• How complex is this legal structure to form? How complex is this legal structure to maintain and keep compliant with laws and regulations? For example: a sole proprietorship or even a general partnership may be formed without any formal documents (although this may not be advisable – read our previous article entitled, Not Incorporating is Risky Business). Accounting, reporting and the preparation and tax preparation may be significantly simpler or more complex depending on the form of business used.
  • How easy is it to transfer ownership?
  • How many owners does this legal structure allow? How involved will said owners be? It goes without saying you should figure out the number of owners in your small business beforehand. Certain entity types are available only to single or multiple owners. Also, in some cases certain owners may wish to be “passive” investors and have limited authority, responsibility and liability.
  • What type of owner exists in this legal structure? Some only allow owners to be individuals while others allow other business entities to be owners.
  • How does this legal structure handle liability to customers, vendors and other third parties? Some legal structures place liability on the business, while others place it on the owner, allowing their assets to be targeted.
  • How does this particular legal structure handle capital? Can it attract capital? How is capital distributed? The number of investors and the extent to which your business is capitalized by equity (ownership) investment versus debt (lending) will be an important consideration in your choice of legal structure. If seeking investors, remember that third-party investors may demand certain legal or tax treatment before they are willing to invest.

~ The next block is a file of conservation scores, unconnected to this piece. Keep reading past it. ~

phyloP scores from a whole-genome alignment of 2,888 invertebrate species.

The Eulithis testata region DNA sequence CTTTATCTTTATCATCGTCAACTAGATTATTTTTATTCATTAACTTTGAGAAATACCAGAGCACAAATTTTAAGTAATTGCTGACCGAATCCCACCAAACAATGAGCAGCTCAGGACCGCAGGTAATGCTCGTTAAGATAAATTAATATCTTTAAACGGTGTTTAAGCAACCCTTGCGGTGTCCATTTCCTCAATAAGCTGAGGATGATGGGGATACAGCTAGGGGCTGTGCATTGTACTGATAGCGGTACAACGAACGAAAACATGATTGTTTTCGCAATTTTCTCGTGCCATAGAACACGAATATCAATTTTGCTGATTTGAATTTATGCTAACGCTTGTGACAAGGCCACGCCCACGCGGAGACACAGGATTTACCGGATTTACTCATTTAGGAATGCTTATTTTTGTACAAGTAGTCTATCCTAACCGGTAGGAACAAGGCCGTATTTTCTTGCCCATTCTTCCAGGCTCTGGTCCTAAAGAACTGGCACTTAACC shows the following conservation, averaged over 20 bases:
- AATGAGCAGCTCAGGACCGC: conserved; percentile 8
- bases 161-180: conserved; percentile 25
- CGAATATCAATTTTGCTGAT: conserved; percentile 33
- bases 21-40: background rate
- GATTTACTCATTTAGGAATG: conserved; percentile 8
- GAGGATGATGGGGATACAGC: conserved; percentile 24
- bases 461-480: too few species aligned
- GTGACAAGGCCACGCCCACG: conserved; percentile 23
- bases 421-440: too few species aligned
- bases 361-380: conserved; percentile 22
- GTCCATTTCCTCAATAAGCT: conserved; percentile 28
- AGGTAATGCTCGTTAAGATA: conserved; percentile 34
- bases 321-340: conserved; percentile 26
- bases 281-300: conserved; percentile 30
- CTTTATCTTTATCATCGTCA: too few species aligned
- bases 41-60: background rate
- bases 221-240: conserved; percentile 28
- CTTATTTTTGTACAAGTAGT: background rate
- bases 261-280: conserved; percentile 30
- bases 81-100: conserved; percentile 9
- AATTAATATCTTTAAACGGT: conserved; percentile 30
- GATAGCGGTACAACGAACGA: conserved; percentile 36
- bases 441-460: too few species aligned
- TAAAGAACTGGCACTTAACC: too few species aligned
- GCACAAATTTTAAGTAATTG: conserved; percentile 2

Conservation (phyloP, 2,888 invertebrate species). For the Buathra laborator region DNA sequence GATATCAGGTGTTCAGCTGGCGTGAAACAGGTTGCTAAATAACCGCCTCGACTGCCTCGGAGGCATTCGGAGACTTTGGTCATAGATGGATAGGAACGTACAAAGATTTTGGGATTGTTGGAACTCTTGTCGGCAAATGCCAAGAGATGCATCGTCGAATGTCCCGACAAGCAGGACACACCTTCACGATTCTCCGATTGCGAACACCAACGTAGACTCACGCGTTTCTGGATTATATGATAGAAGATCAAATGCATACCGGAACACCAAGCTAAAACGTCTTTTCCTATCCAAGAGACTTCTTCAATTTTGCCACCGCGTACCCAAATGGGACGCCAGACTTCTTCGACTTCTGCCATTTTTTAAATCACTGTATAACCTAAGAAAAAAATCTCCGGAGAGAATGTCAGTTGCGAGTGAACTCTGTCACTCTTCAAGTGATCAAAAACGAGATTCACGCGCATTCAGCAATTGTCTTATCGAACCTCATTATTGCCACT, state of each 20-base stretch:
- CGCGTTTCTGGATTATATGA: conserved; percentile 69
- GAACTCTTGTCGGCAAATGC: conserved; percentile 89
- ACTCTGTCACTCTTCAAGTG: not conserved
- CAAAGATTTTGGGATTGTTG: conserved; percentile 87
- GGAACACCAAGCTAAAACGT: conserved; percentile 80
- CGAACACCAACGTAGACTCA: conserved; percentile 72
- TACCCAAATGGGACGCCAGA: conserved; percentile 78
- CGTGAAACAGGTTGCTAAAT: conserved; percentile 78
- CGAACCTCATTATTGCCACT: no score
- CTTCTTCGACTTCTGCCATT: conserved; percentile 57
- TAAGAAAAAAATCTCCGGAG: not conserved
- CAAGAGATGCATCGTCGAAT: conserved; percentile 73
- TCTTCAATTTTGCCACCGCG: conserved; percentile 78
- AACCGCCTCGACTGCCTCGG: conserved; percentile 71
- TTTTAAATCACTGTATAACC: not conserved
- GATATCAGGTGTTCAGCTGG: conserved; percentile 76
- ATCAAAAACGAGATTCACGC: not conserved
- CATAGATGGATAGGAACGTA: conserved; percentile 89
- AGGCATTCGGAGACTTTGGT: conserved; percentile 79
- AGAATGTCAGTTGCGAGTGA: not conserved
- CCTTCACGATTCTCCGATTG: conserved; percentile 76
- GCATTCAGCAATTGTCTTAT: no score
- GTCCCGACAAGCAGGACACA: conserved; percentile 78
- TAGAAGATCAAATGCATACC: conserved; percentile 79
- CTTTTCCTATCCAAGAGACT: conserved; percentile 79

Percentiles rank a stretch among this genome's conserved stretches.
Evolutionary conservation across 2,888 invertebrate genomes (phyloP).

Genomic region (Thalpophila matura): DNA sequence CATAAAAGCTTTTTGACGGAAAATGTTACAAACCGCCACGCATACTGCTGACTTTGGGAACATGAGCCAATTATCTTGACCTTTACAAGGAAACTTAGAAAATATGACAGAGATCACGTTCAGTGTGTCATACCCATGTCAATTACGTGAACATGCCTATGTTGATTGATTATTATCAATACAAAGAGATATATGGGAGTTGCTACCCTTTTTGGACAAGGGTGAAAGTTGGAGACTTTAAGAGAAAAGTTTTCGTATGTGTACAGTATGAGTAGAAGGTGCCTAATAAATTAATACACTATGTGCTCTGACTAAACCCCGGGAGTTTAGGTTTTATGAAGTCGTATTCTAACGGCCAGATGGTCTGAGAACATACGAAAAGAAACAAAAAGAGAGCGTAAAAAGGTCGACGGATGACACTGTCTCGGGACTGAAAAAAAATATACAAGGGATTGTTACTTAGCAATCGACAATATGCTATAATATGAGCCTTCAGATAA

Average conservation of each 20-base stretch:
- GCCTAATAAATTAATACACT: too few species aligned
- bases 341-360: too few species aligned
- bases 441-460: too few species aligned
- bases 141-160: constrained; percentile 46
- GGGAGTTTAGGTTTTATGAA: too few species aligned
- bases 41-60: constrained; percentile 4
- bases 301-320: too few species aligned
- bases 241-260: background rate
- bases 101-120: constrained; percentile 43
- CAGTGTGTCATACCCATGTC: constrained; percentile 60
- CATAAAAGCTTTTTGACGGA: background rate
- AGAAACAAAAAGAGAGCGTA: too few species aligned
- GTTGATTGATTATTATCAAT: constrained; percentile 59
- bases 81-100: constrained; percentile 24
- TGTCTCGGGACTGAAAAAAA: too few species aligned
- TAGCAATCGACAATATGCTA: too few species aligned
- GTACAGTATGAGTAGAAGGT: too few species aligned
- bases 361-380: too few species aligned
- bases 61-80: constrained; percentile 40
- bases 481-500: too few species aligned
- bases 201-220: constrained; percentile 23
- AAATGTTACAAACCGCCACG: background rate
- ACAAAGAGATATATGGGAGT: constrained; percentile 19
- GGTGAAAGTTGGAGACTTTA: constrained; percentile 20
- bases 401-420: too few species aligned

• How are taxes handled? This is perhaps the most crucial and complex area when it comes to choosing a legal structure. Each type of legal structure presents a different tax implication. These differences may occur at both the federal and state level. We discuss some this in more detail in our previous article, Not Incorporating is Risky Business.

This is just a partial list of the various factors that need to be carefully analyzed. The details behind these differences are complex and a complete understanding requires time. Feel free to contact us with any questions.

Law 4 Small Business (L4SB). A little law now can save a lot later.